BACK in the day, I was a kickball, tetherball, four-square girl, definitely not the star hooper on my school playground. But when I heard about Los Angeles' hula hoop scene, I had to check it out.
It's not quite "underground," except to a square like me, but few people outside music festivals and offbeat exercise classes are familiar with hoop dancing, a 21st century incarnation of the old-time elementary school hobby. So you have to search in odd places to find the really cool classes.
With a little digging, I quickly discovered that Anah Reichenbach was the teacher for me.
With her hair in ponytails, a dusting of glitter around her eyes and a giant hula hoop swirling hypnotically around her tiny, washboard-waist, Reichenbach (aka "Hoopaliscious") is your childhood friend all grown up and ready to go clubbing.
The 30-year-old has held "hoop-downs" at Burning Man arts festival, hooped-out on a Coke commercial and had her giant hoop-dancing self projected on humongous screens in stadiums during Sting's Sacred Love Tour (2004). She is, in the lingo of the hooping world, a hooperstar.
She also teaches classes at the MKM Cultural Center in North Hollywood.
I signed up for a class called Hoop Hatchlings, which, as its name suggests, was meant for those new to the hula hooping world.
On a recent Sunday, seven students filed into a dance studio for the hour-and-a-half class, carrying huge hoops laced with stripes of neon and silver tape. These were not the light plastic Wham-O hoops of my childhood. These were made of heavy-duty irrigation tubing.
As many independent hoop teachers do, Reichenbach makes hoops herself and sells them to students in a personal cottage industry that will soon include a line of Anah's specially designed hoopwear (Vortex, Hoopwear for Hotties). The hoops are bigger than the traditional version, about 42 inches across, and heavier too. They weigh about 2 pounds and cost $25 (for the basic model) to $50 (for the collapsible travel model).
Coming back in a big way
In the 10 years since Reichenbach first picked up a hoop at a music festival and hooped for five hours straight, the '50s fad has gone from marginal to practically mainstream. There are cardio hoop classes offered at select Bally's Total Fitness clubs across the country (none in Los Angeles), and the Westin St. John Resort in the U.S. Virgin Islands just launched poolside hula hoop workshops in January to appeal to baby boomers who came of age when the first hooping craze swept the nation. Indie filmmaker Amy Goldstein is working on a documentary called "Hoop: A Revolution of Sorts." (see www.hoopthemovie.com). It is scheduled to premiere at film festivals later this year.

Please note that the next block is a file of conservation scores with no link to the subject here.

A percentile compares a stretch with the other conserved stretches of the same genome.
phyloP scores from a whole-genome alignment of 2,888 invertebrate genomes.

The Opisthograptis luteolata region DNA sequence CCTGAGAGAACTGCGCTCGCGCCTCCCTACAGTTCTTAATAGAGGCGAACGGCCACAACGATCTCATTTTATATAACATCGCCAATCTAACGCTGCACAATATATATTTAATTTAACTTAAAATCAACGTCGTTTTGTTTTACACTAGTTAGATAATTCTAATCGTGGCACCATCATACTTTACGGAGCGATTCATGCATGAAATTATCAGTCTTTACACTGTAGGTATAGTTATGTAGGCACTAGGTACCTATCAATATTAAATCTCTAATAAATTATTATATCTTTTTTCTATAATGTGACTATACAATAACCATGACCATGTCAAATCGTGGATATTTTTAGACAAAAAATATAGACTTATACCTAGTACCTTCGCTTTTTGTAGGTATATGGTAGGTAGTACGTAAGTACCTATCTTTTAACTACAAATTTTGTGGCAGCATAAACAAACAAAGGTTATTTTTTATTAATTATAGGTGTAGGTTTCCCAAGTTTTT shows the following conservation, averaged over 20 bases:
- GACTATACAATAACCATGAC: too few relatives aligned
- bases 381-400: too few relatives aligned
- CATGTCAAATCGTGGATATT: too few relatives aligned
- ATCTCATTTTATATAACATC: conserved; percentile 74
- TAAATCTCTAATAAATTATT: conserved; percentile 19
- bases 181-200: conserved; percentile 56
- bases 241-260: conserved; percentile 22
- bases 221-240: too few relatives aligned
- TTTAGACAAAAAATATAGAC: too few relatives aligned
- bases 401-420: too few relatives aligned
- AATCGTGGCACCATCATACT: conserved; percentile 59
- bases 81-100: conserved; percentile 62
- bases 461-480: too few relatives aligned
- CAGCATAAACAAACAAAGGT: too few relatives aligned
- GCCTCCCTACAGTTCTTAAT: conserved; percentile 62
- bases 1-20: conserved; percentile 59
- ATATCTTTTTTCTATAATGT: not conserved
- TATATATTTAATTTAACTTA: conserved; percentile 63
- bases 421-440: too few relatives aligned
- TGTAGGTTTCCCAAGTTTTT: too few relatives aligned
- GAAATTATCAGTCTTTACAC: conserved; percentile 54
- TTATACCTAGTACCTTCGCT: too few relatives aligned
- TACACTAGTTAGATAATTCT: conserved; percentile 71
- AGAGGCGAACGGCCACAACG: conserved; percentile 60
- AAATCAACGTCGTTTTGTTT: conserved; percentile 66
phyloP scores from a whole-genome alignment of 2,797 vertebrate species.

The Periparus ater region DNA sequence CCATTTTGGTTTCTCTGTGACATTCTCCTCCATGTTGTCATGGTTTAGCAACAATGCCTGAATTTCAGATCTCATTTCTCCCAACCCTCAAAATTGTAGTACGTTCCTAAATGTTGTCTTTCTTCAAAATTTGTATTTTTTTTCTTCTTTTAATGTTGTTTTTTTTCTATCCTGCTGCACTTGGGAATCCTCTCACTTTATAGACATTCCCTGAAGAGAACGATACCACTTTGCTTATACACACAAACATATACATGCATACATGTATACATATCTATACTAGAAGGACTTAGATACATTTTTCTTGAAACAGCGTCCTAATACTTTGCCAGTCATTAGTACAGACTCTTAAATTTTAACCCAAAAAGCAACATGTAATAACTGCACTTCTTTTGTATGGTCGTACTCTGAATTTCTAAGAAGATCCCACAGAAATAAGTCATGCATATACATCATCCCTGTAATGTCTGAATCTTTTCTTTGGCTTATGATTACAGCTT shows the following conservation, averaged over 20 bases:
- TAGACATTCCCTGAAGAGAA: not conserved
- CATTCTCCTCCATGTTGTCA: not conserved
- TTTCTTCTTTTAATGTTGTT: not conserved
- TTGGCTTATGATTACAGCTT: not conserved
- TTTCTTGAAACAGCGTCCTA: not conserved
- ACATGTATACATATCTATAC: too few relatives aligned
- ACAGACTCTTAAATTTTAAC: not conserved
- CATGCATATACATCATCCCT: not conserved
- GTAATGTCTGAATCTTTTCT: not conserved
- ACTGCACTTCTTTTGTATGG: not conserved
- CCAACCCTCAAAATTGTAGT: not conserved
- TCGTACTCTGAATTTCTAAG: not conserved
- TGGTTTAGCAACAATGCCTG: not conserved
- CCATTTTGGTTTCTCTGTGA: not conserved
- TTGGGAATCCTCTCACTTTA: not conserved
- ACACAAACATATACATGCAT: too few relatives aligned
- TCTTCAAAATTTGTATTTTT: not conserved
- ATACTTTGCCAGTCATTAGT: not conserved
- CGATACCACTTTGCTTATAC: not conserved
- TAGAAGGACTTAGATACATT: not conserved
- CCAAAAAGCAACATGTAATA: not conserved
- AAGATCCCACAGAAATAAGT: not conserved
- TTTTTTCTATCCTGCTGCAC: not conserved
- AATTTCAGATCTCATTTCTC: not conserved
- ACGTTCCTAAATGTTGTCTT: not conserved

Before the class started, Reichenbach explained the two basic schools of hula hooping. There is circus-style, which involves multiple hoops and tricks. Then there is "hoop-dance," which has tricks too, but the focus is on the dancing. Within hoop-dance, she explained, are the followers of the Colorado jam band String Cheese Incident, who use bigger hoops and have a hippie bluegrass style, and her own style of hooping, which incorporates electronic music and break dance-type moves.
"It's like they are hooping on opium," she said of the String Cheese followers, whereas "My style is like hooping on speed." (Neither involves drugs, she said. "Hooping is its own intoxicant.")
We stretched for 10 minutes then began to roll our rib cages like belly dancers. Then it was our hips that we circled slowly, pushing them out as far as they would go. At last, we sent our hoops spinning. From the outset, things did not look good for me -- as the mirror on the wall constantly reminded. My hoop spun unevenly; my body lurched into jerky circular movements.
"Try to go for economy of movement," Reichenbach said, as she moved her body ever so slightly -- the hoop seeming to float in perfect circles around her.
From there we did squats, with our hoops still spinning, then added arm movements, moving our hands up and over our heads in undulating waves like Hawaiian hula dancers. It felt like rubbing your stomach and patting your head, only much, much harder. If you dropped your hoop, it clattered down like a waiter's dropped tray of glasses. That happened to me a lot.
With that as a deterrent, the other dancers and I furrowed our brows in concentration and spun harder.
"Remember, this is fun!" Reichenbach said.
From there, the funky electronic music picked up and we did speed intervals -- first hooping at high speed, then low. The sweat started to flow. "Faster, faster, faster," she said. Then the beat backed up, and we slowed it waaaaaaay down, doing big, lazy loops.
I was trying so hard to hoop I was leaning forward like a racer, with my teeth clenched and my hoop careening out of balance.